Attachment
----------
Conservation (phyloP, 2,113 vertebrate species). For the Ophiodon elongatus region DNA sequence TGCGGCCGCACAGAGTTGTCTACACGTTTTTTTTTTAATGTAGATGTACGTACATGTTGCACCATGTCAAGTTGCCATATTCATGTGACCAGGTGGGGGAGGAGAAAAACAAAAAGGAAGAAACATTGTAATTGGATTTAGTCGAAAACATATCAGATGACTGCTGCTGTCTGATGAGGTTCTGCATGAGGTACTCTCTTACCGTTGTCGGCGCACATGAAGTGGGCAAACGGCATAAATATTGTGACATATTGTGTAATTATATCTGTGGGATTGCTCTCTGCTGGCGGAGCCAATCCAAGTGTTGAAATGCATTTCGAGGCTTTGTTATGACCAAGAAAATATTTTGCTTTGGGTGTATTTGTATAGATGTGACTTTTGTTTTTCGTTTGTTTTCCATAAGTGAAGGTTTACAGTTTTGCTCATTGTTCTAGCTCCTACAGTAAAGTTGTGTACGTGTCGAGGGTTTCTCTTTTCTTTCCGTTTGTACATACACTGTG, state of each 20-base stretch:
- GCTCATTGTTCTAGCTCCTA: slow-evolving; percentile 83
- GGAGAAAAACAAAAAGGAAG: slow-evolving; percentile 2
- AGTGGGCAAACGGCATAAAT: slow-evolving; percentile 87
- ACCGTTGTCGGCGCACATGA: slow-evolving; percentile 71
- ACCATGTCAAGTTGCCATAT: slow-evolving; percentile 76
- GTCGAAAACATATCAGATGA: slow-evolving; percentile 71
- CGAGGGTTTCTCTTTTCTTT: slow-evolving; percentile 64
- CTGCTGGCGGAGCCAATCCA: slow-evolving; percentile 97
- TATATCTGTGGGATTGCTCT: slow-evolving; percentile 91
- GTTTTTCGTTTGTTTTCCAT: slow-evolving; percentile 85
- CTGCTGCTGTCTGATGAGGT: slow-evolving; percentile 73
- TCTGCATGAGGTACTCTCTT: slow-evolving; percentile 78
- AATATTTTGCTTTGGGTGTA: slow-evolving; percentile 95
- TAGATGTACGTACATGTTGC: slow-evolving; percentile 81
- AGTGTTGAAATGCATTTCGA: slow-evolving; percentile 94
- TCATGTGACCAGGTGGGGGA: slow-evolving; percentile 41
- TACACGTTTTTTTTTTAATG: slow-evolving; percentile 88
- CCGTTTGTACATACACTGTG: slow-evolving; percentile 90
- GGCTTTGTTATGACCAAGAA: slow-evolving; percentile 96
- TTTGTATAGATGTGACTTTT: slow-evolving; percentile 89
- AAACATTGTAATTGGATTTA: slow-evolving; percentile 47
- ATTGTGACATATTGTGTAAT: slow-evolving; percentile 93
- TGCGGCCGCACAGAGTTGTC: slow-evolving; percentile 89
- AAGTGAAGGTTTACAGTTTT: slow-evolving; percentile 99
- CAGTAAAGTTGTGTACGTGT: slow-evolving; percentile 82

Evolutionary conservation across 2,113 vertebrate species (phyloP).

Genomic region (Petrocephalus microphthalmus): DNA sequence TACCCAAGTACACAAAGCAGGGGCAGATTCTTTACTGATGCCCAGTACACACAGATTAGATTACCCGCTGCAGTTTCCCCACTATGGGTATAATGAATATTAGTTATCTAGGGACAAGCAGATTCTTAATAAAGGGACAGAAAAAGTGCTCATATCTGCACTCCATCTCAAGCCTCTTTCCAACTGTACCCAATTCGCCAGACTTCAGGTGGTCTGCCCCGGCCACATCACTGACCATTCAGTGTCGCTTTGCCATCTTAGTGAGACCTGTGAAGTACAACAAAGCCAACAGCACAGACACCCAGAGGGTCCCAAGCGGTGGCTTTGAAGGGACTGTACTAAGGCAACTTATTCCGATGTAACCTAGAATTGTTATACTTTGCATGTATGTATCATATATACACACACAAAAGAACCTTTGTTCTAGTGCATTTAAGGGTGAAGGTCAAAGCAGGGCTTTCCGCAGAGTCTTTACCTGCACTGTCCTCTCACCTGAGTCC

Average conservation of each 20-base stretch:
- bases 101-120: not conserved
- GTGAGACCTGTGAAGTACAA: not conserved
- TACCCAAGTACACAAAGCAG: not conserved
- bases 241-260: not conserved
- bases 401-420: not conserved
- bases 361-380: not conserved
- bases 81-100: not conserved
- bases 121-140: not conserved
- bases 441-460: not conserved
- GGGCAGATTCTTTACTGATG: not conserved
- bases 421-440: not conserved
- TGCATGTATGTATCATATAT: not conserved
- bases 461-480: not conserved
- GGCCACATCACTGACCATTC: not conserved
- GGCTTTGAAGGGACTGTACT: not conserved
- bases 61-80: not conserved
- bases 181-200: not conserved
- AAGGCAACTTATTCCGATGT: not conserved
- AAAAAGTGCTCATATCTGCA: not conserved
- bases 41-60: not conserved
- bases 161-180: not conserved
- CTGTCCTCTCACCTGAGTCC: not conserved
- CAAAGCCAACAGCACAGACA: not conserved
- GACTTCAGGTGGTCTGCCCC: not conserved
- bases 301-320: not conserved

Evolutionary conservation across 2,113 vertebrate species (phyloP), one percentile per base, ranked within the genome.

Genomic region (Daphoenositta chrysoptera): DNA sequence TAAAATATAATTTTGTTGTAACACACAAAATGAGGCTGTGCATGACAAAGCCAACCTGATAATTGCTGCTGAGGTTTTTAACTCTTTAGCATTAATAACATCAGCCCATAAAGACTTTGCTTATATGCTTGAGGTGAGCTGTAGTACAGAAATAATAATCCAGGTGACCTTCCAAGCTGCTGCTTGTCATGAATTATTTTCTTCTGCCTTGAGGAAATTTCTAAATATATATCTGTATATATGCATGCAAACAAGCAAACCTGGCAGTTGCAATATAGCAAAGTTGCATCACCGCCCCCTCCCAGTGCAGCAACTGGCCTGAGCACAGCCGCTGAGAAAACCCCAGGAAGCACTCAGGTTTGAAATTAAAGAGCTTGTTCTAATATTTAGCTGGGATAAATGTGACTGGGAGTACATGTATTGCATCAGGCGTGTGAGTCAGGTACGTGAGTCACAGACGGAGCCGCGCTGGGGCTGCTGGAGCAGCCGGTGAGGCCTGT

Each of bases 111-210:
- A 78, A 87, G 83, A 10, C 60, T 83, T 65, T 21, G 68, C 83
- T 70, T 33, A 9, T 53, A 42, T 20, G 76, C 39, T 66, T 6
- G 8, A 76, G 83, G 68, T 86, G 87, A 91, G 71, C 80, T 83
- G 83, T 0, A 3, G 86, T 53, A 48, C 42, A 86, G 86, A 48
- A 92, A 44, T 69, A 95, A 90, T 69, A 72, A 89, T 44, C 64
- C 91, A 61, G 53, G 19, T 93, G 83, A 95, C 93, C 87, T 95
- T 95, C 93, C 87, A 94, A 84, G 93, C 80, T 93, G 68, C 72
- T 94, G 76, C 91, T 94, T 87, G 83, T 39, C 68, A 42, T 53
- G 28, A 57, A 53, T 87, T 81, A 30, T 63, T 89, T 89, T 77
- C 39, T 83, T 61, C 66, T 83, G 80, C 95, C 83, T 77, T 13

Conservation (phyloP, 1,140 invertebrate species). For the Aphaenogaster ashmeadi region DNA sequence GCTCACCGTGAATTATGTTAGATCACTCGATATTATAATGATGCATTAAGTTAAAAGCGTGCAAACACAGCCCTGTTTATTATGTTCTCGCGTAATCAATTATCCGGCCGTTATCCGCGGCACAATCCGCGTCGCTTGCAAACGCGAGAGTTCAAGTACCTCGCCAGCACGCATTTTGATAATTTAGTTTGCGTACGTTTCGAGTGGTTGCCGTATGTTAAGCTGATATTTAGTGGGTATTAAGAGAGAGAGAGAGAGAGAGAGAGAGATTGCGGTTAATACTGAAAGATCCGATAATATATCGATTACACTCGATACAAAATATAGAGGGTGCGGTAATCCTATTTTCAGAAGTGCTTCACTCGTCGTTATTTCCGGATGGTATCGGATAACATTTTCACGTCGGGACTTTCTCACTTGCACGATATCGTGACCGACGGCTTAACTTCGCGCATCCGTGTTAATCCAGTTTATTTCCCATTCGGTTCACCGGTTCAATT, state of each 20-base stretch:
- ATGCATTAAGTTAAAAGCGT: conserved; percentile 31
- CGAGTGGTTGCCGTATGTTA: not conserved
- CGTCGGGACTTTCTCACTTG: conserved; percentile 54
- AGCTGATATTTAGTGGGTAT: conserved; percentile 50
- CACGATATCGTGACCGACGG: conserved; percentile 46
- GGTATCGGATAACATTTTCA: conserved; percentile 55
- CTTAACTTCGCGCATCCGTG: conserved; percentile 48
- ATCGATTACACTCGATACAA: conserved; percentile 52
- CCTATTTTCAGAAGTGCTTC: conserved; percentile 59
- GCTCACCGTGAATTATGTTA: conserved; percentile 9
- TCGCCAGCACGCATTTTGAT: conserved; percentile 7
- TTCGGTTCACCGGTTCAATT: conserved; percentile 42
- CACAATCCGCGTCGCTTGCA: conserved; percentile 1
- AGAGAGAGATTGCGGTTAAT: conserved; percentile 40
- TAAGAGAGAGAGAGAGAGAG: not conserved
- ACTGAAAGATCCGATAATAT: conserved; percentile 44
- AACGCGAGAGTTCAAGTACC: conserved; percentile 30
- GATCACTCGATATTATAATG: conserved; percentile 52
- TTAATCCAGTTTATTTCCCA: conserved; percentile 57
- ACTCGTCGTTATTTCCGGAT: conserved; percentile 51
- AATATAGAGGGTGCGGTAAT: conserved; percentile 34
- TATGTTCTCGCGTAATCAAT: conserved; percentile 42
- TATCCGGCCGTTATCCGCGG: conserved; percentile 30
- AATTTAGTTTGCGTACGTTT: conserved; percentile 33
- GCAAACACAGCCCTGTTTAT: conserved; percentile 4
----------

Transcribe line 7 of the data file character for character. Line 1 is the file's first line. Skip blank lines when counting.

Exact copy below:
- GTCGAAAACATATCAGATGA: slow-evolving; percentile 71